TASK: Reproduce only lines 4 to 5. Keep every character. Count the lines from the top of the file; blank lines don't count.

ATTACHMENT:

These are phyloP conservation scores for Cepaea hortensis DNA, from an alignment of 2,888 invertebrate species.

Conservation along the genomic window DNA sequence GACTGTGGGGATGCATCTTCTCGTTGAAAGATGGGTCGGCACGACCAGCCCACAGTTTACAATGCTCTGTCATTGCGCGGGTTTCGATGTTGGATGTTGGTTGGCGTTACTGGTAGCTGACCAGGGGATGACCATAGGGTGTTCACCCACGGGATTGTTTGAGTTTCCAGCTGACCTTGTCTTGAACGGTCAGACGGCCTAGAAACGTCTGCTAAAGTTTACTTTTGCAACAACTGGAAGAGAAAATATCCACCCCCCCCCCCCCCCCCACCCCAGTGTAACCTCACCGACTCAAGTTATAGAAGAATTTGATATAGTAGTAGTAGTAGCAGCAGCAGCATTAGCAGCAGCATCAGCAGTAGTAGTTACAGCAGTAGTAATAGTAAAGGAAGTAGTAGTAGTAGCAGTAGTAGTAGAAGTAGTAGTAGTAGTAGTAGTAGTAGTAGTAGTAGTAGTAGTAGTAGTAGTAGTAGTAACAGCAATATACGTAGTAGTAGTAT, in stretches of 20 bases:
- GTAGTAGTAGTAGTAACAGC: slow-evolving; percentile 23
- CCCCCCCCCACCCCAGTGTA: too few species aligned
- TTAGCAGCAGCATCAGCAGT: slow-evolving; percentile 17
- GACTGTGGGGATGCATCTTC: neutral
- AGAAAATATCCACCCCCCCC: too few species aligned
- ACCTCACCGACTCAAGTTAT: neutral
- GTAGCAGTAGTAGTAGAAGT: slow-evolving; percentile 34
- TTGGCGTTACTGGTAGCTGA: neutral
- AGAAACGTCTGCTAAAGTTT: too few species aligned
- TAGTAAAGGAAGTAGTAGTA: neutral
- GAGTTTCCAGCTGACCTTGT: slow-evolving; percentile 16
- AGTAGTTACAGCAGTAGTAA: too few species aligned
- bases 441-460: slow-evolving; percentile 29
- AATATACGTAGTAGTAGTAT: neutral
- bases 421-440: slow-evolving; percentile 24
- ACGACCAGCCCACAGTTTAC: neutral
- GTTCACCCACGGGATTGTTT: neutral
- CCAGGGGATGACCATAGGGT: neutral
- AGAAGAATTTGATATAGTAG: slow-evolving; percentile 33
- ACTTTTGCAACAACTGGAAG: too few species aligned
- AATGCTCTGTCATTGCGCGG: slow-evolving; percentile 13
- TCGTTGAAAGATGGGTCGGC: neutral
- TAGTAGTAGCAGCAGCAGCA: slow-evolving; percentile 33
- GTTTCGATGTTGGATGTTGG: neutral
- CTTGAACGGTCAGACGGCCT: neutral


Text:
- CCCCCCCCCACCCCAGTGTA: too few species aligned
- TTAGCAGCAGCATCAGCAGT: slow-evolving; percentile 17